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This processed color image of Jupiter was produced in 1990 by the U.S. Geological Survey from a Voyager image captured in 1979
Symbol Jupiter symbol.svg
Name of discoverer Known to ancients
Name origin Roman king of gods[1]
Orbital characteristics
Primary Sun
Order from primary 6
Perihelion 4.95 AU[1]
Aphelion 5.46 AU[1]
Semi-major axis 5.203 AU[1][2]
Titius-Bode prediction 5.2 AU[3]
Circumference 32.675 AU[1]
Orbital eccentricity 0.048[1]
Sidereal year 11.862 a[1][2]
Synodic year 398.88 da (1.092 a)[2]
Avg. orbital speed 13.07 km/s[1][2]
Inclination 1.305°[1] to the ecliptic
Rotational characteristics
Sidereal day 9.925 h (0.414 da)[1][2]
Solar day 9.9259 h[2]
Axial tilt 3.13°[1]
Physical characteristics
Mass 1.8986 × 1027 kg (317.705 × earth)[1]
Density 1,326 kg/m³[1]
Equatorial radius 71,492 km[1]
Surface gravity 22.88 m/s² (2.333 g)[1]
Escape speed 59.56 km/s[1]
Surface area 61,400,000,000 km² (120.375 × earth)[1]
Mean temperature 152 K[1]
Number of moons 66
Composition 90% hydrogen and 10% helium[1]
Color Colored latitudinal bands
Albedo 0.52[4]
Magnetic flux density 4.28 G [6]
Magnetic dipole moment at present 1.55 × 1027 N-m/T[5]
Magnetic dipole moment at creation 1.79 × 1027 N-m/T[5]
Decay time 45,469 a[3]
Half life 31,516 a[3]

Jupiter is the fifth planet from the sun, and the most massive. In fact, this gas giant is the largest body in the solar system except for the sun itself, and more than two times as massive as all the other planets combined. In composition it closely resembles a star, so much so that some authorities hold that had it been eighty times as massive, it would have become a star.

Ancient knowledge and naming

Named after the ruler of the Roman gods, Jupiter is large and bright enough to be seen by the naked eye. In fact it is the fourth-brightest object in the night sky, after the Sun, the Moon, and the planet Venus.[7] Jupiter is conspicuous and easy to recognize. An observer carrying 7-power field glasses (of a type used for birding or hunting) will see a round disk that shines steadily. An observer with a small telescope should also be able to resolve the Galilean moons, as Galileo Galilei himself did. They will appear, as they did to Galileo, as "stars" traveling in "formation" with Jupiter and changing their positions relative to Jupiter in a single night of observation.

The Babylonians believed that their god Marduk set Jupiter in the sky to guide the stars.[8] Jupiter might have had an influence in the invention of several ancient calendars, including the Mayan calendar, the Egyptian calendar, the ancient (pre-Hillel II) Hebrew calendar, and possibly the calendar in use (at least by the Sethite generations of Adam before the Great Flood).[8]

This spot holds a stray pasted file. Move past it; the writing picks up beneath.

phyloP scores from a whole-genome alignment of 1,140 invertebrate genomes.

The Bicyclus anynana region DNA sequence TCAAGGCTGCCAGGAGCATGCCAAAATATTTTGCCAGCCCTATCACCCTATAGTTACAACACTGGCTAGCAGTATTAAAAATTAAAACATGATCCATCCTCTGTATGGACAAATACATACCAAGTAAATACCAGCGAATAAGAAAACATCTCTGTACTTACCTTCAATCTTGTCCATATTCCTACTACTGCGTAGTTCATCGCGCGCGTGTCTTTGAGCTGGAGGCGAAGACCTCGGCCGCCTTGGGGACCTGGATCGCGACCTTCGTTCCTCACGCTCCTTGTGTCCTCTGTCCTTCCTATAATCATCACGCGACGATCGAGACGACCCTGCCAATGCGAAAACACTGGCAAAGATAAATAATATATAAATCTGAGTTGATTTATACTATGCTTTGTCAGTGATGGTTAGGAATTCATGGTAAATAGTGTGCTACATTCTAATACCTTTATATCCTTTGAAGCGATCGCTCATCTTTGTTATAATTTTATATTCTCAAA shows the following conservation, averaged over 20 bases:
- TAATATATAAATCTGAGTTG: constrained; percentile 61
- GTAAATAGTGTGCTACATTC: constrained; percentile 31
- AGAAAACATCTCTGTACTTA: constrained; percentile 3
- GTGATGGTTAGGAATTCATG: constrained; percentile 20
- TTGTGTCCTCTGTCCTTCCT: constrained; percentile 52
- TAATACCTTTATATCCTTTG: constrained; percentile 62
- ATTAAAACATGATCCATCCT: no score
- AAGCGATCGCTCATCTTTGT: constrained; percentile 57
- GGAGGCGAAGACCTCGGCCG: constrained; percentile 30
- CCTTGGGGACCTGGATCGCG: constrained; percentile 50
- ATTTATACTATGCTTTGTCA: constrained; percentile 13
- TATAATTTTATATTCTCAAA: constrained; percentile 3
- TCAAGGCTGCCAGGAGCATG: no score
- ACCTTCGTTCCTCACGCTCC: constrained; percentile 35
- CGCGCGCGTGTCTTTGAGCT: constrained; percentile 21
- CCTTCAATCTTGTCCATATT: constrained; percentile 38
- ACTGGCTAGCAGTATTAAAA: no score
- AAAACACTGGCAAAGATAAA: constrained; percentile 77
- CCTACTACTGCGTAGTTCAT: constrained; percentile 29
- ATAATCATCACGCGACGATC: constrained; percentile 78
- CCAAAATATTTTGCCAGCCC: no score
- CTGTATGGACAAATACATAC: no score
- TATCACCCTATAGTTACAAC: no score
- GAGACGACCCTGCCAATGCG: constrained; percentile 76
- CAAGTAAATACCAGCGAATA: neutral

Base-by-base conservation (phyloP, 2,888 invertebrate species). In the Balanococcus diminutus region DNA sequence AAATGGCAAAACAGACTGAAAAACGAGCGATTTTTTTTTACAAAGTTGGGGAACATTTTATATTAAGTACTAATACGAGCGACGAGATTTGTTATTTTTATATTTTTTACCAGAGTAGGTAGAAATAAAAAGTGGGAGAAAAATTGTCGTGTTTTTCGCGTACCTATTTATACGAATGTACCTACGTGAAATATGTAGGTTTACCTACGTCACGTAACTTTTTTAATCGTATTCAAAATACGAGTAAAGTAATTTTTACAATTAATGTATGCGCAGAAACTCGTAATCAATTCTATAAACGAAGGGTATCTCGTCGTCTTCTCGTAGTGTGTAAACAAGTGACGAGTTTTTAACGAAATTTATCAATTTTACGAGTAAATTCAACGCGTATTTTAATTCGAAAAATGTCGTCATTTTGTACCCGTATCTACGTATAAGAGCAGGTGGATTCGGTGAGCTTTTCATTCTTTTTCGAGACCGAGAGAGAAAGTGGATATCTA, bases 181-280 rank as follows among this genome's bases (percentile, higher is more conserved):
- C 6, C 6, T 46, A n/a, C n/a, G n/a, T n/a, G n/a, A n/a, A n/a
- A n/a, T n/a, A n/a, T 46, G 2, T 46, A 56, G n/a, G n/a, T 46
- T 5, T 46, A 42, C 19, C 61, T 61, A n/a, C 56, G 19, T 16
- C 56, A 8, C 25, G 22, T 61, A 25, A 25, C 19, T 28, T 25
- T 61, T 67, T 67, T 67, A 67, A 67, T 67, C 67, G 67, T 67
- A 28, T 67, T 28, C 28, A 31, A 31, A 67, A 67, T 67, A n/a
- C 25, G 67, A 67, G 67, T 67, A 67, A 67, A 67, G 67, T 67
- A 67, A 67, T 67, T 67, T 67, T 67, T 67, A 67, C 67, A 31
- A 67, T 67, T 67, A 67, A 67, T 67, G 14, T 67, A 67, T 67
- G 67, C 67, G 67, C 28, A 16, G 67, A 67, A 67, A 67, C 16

The name of the Roman god derives from the Latin "dyeu-pater" and "ius-pater."[9]

Orbital characteristics

Jupiter completes one slightly eccentric orbit around the Sun in 11.86 years, and returns to the same position in Earth's night sky in roughly 399 years.[2][8] Its mean distance from the Sun is about 5.2 AU—almost exactly the distance predicted by the Titius-Bode law of planetary distances. Though Jupiter is the fifth planet from the Sun, it is actually the sixth object of a size requiring the assumption of a spheroidal shape. Hence n=6 is the proper number to use in the Bode's Law formula.

Rotational characteristics

Jupiter has a very short sidereal day of about 9.92 hours. However, its latitudinal cloud bands rotate at different speeds, and some of these appear to rotate retrograde. Astronomers once calculated the Jovian day from observations of the equatorial cloud band, but today they rely on the periodicity of Jupiter's magnetic field.[10]

Physical characteristics

Jupiter is about 318 times as massive as Earth, and has a radius of 71,492 km (44,423 miles). Its atmosphere is composed primarily of 86% hydrogen, 14% helium, and traces of methane, ammonia, phosphine, water, acetylene, ethane, germanium, and carbon monoxide.[10] It is so thick that no record exists of the surface, if Jupiter has one in the traditional sense—though Jupiter might have a heavy-metal core having a composition similar to that of Earth but 20 to 30 times as massive.[10]

The Great Red Spot and other storms

The planet endures continual storms. The most famous of these is the Great Red Spot, which has raged for at least three hundred years. The most precise estimate of its duration is 342 years,[11] but this might refer merely to the first time that someone observed it with a telescope capable of resolving it. It is large enough to encompass the entirety of the Earth and rotates anticlockwise along Jupiter's equator. Winds at its edge circulate at 360 km/h,[10] far faster than those of the most powerful hurricane ever recorded on Earth.